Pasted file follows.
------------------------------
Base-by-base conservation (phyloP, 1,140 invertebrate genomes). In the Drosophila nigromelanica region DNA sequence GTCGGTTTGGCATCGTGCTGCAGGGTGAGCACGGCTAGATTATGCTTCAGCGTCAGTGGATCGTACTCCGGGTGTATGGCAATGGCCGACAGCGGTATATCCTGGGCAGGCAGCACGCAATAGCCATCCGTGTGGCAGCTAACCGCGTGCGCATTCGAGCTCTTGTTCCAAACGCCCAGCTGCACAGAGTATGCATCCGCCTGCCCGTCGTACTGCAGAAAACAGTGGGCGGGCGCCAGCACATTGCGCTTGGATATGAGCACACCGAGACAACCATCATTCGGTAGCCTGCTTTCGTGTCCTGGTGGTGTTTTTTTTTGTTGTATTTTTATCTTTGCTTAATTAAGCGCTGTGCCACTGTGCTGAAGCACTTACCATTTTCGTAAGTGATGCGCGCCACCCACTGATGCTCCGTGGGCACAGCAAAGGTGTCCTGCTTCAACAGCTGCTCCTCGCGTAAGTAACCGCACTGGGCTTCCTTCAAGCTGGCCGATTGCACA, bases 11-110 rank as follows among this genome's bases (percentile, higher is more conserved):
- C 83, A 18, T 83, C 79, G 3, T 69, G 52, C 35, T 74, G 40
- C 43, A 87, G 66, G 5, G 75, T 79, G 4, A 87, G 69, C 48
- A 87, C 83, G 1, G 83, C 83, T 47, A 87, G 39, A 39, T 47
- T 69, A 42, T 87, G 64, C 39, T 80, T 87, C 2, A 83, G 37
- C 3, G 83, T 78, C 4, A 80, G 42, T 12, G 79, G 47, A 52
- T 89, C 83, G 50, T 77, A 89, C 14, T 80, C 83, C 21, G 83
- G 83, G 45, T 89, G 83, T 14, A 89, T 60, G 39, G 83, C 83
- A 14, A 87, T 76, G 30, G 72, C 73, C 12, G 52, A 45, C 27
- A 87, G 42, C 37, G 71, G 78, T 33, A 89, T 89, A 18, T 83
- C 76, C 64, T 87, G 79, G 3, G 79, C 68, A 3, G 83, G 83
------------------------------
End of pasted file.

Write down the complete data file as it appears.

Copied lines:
Base-by-base conservation (phyloP, 1,140 invertebrate genomes). In the Drosophila nigromelanica region DNA sequence GTCGGTTTGGCATCGTGCTGCAGGGTGAGCACGGCTAGATTATGCTTCAGCGTCAGTGGATCGTACTCCGGGTGTATGGCAATGGCCGACAGCGGTATATCCTGGGCAGGCAGCACGCAATAGCCATCCGTGTGGCAGCTAACCGCGTGCGCATTCGAGCTCTTGTTCCAAACGCCCAGCTGCACAGAGTATGCATCCGCCTGCCCGTCGTACTGCAGAAAACAGTGGGCGGGCGCCAGCACATTGCGCTTGGATATGAGCACACCGAGACAACCATCATTCGGTAGCCTGCTTTCGTGTCCTGGTGGTGTTTTTTTTTGTTGTATTTTTATCTTTGCTTAATTAAGCGCTGTGCCACTGTGCTGAAGCACTTACCATTTTCGTAAGTGATGCGCGCCACCCACTGATGCTCCGTGGGCACAGCAAAGGTGTCCTGCTTCAACAGCTGCTCCTCGCGTAAGTAACCGCACTGGGCTTCCTTCAAGCTGGCCGATTGCACA, bases 11-110 rank as follows among this genome's bases (percentile, higher is more conserved):
- C 83, A 18, T 83, C 79, G 3, T 69, G 52, C 35, T 74, G 40
- C 43, A 87, G 66, G 5, G 75, T 79, G 4, A 87, G 69, C 48
- A 87, C 83, G 1, G 83, C 83, T 47, A 87, G 39, A 39, T 47
- T 69, A 42, T 87, G 64, C 39, T 80, T 87, C 2, A 83, G 37
- C 3, G 83, T 78, C 4, A 80, G 42, T 12, G 79, G 47, A 52
- T 89, C 83, G 50, T 77, A 89, C 14, T 80, C 83, C 21, G 83
- G 83, G 45, T 89, G 83, T 14, A 89, T 60, G 39, G 83, C 83
- A 14, A 87, T 76, G 30, G 72, C 73, C 12, G 52, A 45, C 27
- A 87, G 42, C 37, G 71, G 78, T 33, A 89, T 89, A 18, T 83
- C 76, C 64, T 87, G 79, G 3, G 79, C 68, A 3, G 83, G 83